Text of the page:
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Lyten’s 3D Graphene Could Build a Low-Carbon Future

Every day innovative breakthroughs are discovered that can better our planet and the lives of the people living in it. From technology that makes disaster response more effective to solutions that pull carbon emissions directly from the atmosphere, there are plenty of reasons to be optimistic about the power of innovation. A recent discovery in graphene from Lyten, a super materials company, is bringing even more cause for celebration. 

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Lyten has built a form of graphene that they believe has the power to “disrupt, transform, and enhance nearly every industry on Earth.” The company calls it Lyten 3D Graphene, and its possible applications are astounding.

“Graphene is a one-atom-thick layer of carbon atoms arranged in a hexagonal lattice,” explains Graphene-Info, a site dedicated to highlighting the material. “Graphene is the thinnest material known to man at one atom thick, and also incredibly strong – about 200 times stronger than steel. On top of that, graphene is an excellent conductor of heat and electricity and has interesting light absorption abilities. It is truly a material that could change the world, with unlimited potential for integration in almost any industry.”

Graphene is already a material that offers amazing things for the world of environmental innovation, like building better batteries and more efficient solar panels. However, the material currently has its limitations, like scalability and price, but graphene is uniquely suited to help create better electric vehicles, green buildings, and more. The material has wide applications for developing environmental solutions and technology, that make investing in Graphene worthwhile.

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Lyten’s 3D Graphene is addressing the limitations traditional graphene faces. The benefits of Lyten 3D Graphene start in production with the capture of greenhouse gasses. These captured gasses are divided into solid carbon and hydrogen gas. The hydrogen gas is converted into a clean fuel while the carbon is permanently captured and used to build the 3D Graphene. Traditional graphene is made from graphite (commonly used in pencils) by either mechanical exfoliation or chemical procedures. Lyten’s process is an improvement in that it captures the initial source material from the air while creating a valuable clean fuel, helping address graphene’s production costs.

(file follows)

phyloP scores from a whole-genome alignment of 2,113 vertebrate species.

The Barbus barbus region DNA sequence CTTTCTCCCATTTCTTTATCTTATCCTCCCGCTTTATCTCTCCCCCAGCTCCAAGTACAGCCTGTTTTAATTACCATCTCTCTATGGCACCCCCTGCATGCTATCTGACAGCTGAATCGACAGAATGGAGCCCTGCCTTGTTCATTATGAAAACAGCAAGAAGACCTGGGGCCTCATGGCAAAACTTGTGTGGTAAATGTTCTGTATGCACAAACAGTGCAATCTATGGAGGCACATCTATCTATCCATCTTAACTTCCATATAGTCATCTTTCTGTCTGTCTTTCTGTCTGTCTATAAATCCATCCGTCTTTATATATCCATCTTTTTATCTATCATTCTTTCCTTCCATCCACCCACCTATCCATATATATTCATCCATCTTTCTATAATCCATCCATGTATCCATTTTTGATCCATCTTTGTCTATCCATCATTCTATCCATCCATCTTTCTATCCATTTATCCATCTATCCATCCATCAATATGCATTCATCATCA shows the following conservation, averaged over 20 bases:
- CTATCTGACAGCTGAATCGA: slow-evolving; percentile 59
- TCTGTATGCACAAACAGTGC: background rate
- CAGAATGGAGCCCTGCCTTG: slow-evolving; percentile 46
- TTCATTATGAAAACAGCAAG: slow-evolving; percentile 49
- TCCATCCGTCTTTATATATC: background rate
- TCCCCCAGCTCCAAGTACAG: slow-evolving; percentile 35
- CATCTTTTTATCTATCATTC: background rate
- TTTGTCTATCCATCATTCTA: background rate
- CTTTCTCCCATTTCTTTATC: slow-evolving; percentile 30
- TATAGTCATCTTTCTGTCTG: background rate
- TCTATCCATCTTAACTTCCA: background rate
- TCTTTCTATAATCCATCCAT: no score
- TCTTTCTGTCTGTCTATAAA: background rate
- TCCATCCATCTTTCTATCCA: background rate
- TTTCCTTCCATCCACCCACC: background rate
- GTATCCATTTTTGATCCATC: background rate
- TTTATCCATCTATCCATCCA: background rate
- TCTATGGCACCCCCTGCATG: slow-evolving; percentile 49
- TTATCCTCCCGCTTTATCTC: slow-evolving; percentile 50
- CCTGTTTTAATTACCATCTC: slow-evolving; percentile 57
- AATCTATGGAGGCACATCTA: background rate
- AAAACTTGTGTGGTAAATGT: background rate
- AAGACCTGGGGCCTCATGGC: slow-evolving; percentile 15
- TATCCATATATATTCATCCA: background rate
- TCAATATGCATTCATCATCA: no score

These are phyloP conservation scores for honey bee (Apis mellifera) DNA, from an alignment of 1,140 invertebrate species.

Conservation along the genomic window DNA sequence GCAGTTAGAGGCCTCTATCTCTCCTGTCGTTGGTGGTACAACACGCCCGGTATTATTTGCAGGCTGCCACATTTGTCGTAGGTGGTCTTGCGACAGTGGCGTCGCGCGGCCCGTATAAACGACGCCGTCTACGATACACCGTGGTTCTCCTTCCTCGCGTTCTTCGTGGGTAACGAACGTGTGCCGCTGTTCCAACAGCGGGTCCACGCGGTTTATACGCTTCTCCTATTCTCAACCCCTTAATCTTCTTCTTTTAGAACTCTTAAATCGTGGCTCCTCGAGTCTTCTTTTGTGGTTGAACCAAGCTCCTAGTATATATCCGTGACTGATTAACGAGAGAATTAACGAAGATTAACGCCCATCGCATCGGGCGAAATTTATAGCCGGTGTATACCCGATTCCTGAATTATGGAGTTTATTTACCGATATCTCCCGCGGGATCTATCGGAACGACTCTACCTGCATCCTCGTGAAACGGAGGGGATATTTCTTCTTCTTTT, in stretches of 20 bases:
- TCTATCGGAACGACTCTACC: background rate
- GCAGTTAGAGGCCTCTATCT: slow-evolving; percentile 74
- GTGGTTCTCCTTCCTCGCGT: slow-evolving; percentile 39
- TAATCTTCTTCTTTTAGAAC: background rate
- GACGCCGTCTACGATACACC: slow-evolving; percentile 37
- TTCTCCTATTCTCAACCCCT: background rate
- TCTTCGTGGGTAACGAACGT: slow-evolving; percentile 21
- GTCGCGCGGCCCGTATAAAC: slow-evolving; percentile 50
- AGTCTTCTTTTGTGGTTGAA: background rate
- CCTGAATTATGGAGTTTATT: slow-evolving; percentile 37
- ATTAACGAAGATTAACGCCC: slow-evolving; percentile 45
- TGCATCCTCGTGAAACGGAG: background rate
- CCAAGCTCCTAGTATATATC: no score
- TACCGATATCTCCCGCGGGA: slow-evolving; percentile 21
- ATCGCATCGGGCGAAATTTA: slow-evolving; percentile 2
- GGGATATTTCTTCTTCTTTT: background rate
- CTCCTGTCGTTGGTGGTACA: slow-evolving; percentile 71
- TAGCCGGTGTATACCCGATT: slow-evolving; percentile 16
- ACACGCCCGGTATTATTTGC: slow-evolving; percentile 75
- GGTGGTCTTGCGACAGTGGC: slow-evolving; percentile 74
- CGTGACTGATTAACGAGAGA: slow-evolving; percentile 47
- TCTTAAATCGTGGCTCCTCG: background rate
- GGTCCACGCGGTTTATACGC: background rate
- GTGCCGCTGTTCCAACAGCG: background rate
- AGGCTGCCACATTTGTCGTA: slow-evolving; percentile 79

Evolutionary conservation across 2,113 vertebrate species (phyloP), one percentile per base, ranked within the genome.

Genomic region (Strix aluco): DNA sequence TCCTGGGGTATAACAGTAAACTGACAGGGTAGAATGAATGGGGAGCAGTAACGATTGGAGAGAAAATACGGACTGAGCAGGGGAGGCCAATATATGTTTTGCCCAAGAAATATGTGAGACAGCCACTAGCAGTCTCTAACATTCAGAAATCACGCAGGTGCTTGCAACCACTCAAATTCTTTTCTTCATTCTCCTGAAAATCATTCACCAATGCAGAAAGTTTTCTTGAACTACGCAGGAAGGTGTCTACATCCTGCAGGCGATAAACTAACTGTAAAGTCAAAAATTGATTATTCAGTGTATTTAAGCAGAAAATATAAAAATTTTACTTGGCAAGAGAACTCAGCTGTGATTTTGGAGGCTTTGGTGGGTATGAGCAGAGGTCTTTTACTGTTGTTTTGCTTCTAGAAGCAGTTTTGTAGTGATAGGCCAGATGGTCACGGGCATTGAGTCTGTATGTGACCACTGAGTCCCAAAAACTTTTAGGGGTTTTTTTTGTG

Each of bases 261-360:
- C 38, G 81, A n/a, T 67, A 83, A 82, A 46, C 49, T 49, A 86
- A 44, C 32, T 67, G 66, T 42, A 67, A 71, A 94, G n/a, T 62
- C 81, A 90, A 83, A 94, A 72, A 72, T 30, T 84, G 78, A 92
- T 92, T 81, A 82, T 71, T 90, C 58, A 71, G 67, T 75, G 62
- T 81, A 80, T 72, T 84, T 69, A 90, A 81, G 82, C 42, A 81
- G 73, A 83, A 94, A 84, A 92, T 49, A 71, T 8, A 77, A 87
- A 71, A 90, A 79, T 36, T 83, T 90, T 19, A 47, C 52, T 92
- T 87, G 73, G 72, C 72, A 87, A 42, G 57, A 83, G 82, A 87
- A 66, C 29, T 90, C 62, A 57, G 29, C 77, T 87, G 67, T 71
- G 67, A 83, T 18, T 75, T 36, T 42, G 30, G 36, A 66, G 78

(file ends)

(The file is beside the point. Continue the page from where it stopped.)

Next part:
Converting captured carbon into a building material while simultaneously developing a clean fuel is an impressive feat on its own, but Lyten goes further. Lyten 3D Graphene is tunable, which means the material can be tweaked at an atomic level to bond with different elements on the periodic table, making its applications essentially limitless. Lyten’s product is not just normal graphene: It is graphene where the electrical properties, strength and stiffness, and even the weight can be constantly adjusted to adapt to different project needs. 

“Because it is infinitely tunable, Lyten 3D Graphene can be functionalized to deliver exactly what’s needed for specified physical applications, enabling them to be lighter, stronger, and more sustainable,” the company explains. “This makes clean transformation for even the hardest-to-abate industries possible, practical, and economical. The first applications we are tuning for commercial use are electrification, lightweight, and sensing. Future possibilities are limitless.” 

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Lyten 3D Graphene has the potential to build a future with net zero carbon emissions. The material’s production is already a source of carbon capture. But 3D Graphene is being put to work building and improving upon the technologies that will actively reduce carbon emissions.

One example is in the way Lyten is using 3D Graphene to innovate a new era of electric vehicle (EV) batteries. “We are now targeting a battery that has greater than twice the energy density of lithium-ion and will be more than 40% lighter weight,” Keith Norman, chief sustainability officer at Lyten, recently explained. Consumers are frequently deterred from purchasing EVs by concerns about battery performance; better batteries could encourage more E.V. purchases, thereby reducing carbon emissions from transportation. 

Lyten’s graphene also promises higher performance in powering satellites and aircraft. This year the company is expecting to supply lithium-sulfur batteries, which offer higher energy density and reduced weight and resistance to thermal runway, to the Department of Defense’s Defense Innovation Unit. Lyten is also working with Honeywell to use its 3D Graphene to better the commercial fleet of airplanes, drones, and helicopters. 

The development of Lyten 3D Graphene has opened doors for innovation in the worlds of transportation, aviation, and beyond. Lyten isn’t just absorbing carbon and creating hydrogen fuel while they build a new supermaterial—they are changing the future of environmental innovation.

Kelvey Vander Hart is a native Iowan, a member of the American Conservation Coalition, and a communications specialist at Reason Foundation.

The views and opinions expressed are those of the author’s and do not necessarily reflect the official policy or position of C3.

Copyright © 2020 Conservative Coalition for Climate Solutions

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